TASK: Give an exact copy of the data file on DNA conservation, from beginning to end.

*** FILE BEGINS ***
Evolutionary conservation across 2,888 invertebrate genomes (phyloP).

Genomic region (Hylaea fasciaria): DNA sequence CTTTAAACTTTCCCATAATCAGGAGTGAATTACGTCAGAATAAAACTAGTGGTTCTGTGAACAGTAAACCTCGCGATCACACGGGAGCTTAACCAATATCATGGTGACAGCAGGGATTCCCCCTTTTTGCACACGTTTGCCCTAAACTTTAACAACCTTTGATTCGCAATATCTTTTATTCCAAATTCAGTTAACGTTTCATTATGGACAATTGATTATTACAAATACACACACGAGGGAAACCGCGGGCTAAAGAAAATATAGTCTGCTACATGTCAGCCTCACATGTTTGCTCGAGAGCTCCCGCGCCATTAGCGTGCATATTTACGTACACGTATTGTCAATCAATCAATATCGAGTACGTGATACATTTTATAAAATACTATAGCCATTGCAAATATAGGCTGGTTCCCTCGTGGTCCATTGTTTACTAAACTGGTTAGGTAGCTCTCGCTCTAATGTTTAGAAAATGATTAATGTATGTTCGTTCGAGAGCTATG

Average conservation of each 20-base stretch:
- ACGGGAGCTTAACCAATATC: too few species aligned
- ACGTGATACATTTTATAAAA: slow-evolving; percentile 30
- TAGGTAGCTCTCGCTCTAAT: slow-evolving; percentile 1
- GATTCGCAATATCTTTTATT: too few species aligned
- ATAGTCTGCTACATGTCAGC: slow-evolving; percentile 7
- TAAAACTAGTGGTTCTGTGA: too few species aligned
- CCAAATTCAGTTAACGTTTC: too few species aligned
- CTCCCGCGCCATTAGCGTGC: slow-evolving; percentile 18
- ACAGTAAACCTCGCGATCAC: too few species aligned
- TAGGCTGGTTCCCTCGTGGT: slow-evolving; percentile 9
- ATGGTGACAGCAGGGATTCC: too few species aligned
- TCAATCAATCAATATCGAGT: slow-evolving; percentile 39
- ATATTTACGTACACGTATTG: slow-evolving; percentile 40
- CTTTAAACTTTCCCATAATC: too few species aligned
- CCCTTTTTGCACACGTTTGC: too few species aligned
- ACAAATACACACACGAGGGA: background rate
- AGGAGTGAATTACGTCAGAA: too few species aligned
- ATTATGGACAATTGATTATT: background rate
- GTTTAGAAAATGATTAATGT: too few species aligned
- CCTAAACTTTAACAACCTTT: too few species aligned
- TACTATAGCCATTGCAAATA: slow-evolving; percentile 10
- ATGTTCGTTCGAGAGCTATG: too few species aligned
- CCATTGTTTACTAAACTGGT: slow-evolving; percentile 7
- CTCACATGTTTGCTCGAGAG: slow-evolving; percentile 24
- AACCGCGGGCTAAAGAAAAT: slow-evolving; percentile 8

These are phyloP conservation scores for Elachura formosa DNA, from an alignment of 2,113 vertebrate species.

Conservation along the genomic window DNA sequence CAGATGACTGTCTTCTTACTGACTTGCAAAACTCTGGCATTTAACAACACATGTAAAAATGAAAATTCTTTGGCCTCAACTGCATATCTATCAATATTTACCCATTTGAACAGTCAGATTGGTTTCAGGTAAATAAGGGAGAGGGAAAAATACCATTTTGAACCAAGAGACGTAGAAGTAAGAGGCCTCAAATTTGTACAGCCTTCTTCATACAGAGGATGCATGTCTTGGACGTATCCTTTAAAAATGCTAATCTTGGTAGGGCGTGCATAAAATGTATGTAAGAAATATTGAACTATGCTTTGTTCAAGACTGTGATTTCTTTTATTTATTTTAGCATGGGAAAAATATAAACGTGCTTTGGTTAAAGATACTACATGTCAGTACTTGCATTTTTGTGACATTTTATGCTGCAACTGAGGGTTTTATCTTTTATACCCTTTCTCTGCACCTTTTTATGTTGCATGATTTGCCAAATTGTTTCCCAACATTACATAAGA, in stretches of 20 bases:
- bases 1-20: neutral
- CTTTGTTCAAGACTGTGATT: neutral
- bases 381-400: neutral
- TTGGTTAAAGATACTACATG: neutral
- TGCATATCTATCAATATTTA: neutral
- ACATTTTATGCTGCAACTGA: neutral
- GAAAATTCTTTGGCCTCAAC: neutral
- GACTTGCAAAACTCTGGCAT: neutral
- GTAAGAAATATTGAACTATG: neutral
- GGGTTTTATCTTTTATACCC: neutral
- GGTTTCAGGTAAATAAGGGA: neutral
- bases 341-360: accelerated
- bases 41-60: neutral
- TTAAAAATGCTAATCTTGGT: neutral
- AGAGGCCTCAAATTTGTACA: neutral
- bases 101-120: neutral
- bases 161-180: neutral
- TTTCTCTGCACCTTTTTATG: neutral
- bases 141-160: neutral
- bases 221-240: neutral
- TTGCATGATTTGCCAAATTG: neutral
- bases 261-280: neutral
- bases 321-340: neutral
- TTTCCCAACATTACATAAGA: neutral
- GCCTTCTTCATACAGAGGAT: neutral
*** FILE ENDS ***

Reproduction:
Evolutionary conservation across 2,888 invertebrate genomes (phyloP).

Genomic region (Hylaea fasciaria): DNA sequence CTTTAAACTTTCCCATAATCAGGAGTGAATTACGTCAGAATAAAACTAGTGGTTCTGTGAACAGTAAACCTCGCGATCACACGGGAGCTTAACCAATATCATGGTGACAGCAGGGATTCCCCCTTTTTGCACACGTTTGCCCTAAACTTTAACAACCTTTGATTCGCAATATCTTTTATTCCAAATTCAGTTAACGTTTCATTATGGACAATTGATTATTACAAATACACACACGAGGGAAACCGCGGGCTAAAGAAAATATAGTCTGCTACATGTCAGCCTCACATGTTTGCTCGAGAGCTCCCGCGCCATTAGCGTGCATATTTACGTACACGTATTGTCAATCAATCAATATCGAGTACGTGATACATTTTATAAAATACTATAGCCATTGCAAATATAGGCTGGTTCCCTCGTGGTCCATTGTTTACTAAACTGGTTAGGTAGCTCTCGCTCTAATGTTTAGAAAATGATTAATGTATGTTCGTTCGAGAGCTATG

Average conservation of each 20-base stretch:
- ACGGGAGCTTAACCAATATC: too few species aligned
- ACGTGATACATTTTATAAAA: slow-evolving; percentile 30
- TAGGTAGCTCTCGCTCTAAT: slow-evolving; percentile 1
- GATTCGCAATATCTTTTATT: too few species aligned
- ATAGTCTGCTACATGTCAGC: slow-evolving; percentile 7
- TAAAACTAGTGGTTCTGTGA: too few species aligned
- CCAAATTCAGTTAACGTTTC: too few species aligned
- CTCCCGCGCCATTAGCGTGC: slow-evolving; percentile 18
- ACAGTAAACCTCGCGATCAC: too few species aligned
- TAGGCTGGTTCCCTCGTGGT: slow-evolving; percentile 9
- ATGGTGACAGCAGGGATTCC: too few species aligned
- TCAATCAATCAATATCGAGT: slow-evolving; percentile 39
- ATATTTACGTACACGTATTG: slow-evolving; percentile 40
- CTTTAAACTTTCCCATAATC: too few species aligned
- CCCTTTTTGCACACGTTTGC: too few species aligned
- ACAAATACACACACGAGGGA: background rate
- AGGAGTGAATTACGTCAGAA: too few species aligned
- ATTATGGACAATTGATTATT: background rate
- GTTTAGAAAATGATTAATGT: too few species aligned
- CCTAAACTTTAACAACCTTT: too few species aligned
- TACTATAGCCATTGCAAATA: slow-evolving; percentile 10
- ATGTTCGTTCGAGAGCTATG: too few species aligned
- CCATTGTTTACTAAACTGGT: slow-evolving; percentile 7
- CTCACATGTTTGCTCGAGAG: slow-evolving; percentile 24
- AACCGCGGGCTAAAGAAAAT: slow-evolving; percentile 8

These are phyloP conservation scores for Elachura formosa DNA, from an alignment of 2,113 vertebrate species.

Conservation along the genomic window DNA sequence CAGATGACTGTCTTCTTACTGACTTGCAAAACTCTGGCATTTAACAACACATGTAAAAATGAAAATTCTTTGGCCTCAACTGCATATCTATCAATATTTACCCATTTGAACAGTCAGATTGGTTTCAGGTAAATAAGGGAGAGGGAAAAATACCATTTTGAACCAAGAGACGTAGAAGTAAGAGGCCTCAAATTTGTACAGCCTTCTTCATACAGAGGATGCATGTCTTGGACGTATCCTTTAAAAATGCTAATCTTGGTAGGGCGTGCATAAAATGTATGTAAGAAATATTGAACTATGCTTTGTTCAAGACTGTGATTTCTTTTATTTATTTTAGCATGGGAAAAATATAAACGTGCTTTGGTTAAAGATACTACATGTCAGTACTTGCATTTTTGTGACATTTTATGCTGCAACTGAGGGTTTTATCTTTTATACCCTTTCTCTGCACCTTTTTATGTTGCATGATTTGCCAAATTGTTTCCCAACATTACATAAGA, in stretches of 20 bases:
- bases 1-20: neutral
- CTTTGTTCAAGACTGTGATT: neutral
- bases 381-400: neutral
- TTGGTTAAAGATACTACATG: neutral
- TGCATATCTATCAATATTTA: neutral
- ACATTTTATGCTGCAACTGA: neutral
- GAAAATTCTTTGGCCTCAAC: neutral
- GACTTGCAAAACTCTGGCAT: neutral
- GTAAGAAATATTGAACTATG: neutral
- GGGTTTTATCTTTTATACCC: neutral
- GGTTTCAGGTAAATAAGGGA: neutral
- bases 341-360: accelerated
- bases 41-60: neutral
- TTAAAAATGCTAATCTTGGT: neutral
- AGAGGCCTCAAATTTGTACA: neutral
- bases 101-120: neutral
- bases 161-180: neutral
- TTTCTCTGCACCTTTTTATG: neutral
- bases 141-160: neutral
- bases 221-240: neutral
- TTGCATGATTTGCCAAATTG: neutral
- bases 261-280: neutral
- bases 321-340: neutral
- TTTCCCAACATTACATAAGA: neutral
- GCCTTCTTCATACAGAGGAT: neutral